The Grind Keeps Starting Younger And Younger

, , , , , | Working | February 17, 2021

My daughter has special needs and receives SSI — Supplemental Security Income — which is a federal supplemental program, funded by tax revenues for the disabled and seniors with little or no income. I do work and make wages but my daughter still qualifies because I am within the federal poverty level. Before the sixth of every month, I have to go to the office to submit proof of my wages — paystubs. Since the start of the health crisis, the office is closed to the public, but I am still required to submit my wages.

I am what is called a “Representative Payee” on behalf of my daughter and can’t use the wage reporting app because it clearly states that the SSI recipient is the only one that can report with the app. After several months, I finally receive word that I can report my wages by faxing; I just have to include all information on the fax cover sheet. After a few months of reporting, I receive a letter saying that they’re canceling my daughter’s SSI because of “changes in the household that show there is no need for the benefit.”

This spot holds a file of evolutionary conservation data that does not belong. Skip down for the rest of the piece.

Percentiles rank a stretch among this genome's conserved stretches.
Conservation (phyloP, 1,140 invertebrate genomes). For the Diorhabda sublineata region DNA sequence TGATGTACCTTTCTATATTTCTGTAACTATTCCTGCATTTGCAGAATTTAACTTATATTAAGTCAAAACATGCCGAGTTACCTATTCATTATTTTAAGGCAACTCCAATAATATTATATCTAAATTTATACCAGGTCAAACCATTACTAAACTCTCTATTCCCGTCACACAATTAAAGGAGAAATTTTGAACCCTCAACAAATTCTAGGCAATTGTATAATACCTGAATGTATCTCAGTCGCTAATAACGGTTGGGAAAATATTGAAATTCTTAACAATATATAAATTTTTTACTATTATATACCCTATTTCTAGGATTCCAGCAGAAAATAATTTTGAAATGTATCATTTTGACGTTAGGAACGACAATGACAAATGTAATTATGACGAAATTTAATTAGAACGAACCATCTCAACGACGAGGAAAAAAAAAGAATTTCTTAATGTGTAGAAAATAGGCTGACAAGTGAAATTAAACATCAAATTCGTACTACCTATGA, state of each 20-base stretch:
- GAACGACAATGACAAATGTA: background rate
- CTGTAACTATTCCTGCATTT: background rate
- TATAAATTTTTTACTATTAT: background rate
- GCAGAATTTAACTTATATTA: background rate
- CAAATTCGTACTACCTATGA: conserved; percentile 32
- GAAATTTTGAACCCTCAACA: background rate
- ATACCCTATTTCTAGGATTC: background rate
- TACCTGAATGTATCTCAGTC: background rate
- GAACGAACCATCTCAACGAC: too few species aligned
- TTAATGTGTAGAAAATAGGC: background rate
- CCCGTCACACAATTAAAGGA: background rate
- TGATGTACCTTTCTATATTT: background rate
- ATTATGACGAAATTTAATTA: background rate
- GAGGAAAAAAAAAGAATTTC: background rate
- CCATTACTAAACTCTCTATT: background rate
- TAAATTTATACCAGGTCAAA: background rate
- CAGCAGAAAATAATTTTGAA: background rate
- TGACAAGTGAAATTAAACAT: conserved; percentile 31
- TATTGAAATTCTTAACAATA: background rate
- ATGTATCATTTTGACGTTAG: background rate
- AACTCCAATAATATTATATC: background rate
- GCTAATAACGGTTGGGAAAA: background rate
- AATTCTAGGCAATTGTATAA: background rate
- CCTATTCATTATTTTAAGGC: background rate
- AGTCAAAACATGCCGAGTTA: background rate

Under the suggestion of my mom, I call the general SSA number instead of calling the local office; it is after 4:00 pm on a Friday. I wait on hold for close to an hour before finding an agent who looks up my daughter’s account and instantly realizes what happened.

Agent: “It seems whoever input your wages also input the same wages for your daughter. But how is your daughter making a wage when she’s only six?” *After some typing* “I put a note to your local SSA office to correct the mistake.”

Here is the problem I have with my local SSA office: every time I go there, different workers have told me to do a certain action or sign some paperwork, and either the paperwork gets lost or is incorrect, or I wasn’t supposed to do the action they told me to do in the first place. As a consequence, I have to pay back an overpayment because of their misinformation. (I do not object to paying back what doesn’t belong to my daughter.) They sometimes send me paperwork that belongs to other people and even put another child’s name on a letter instead of my daughter’s. Because of all these problems, I try to deal with the SSA office as minimally as possible.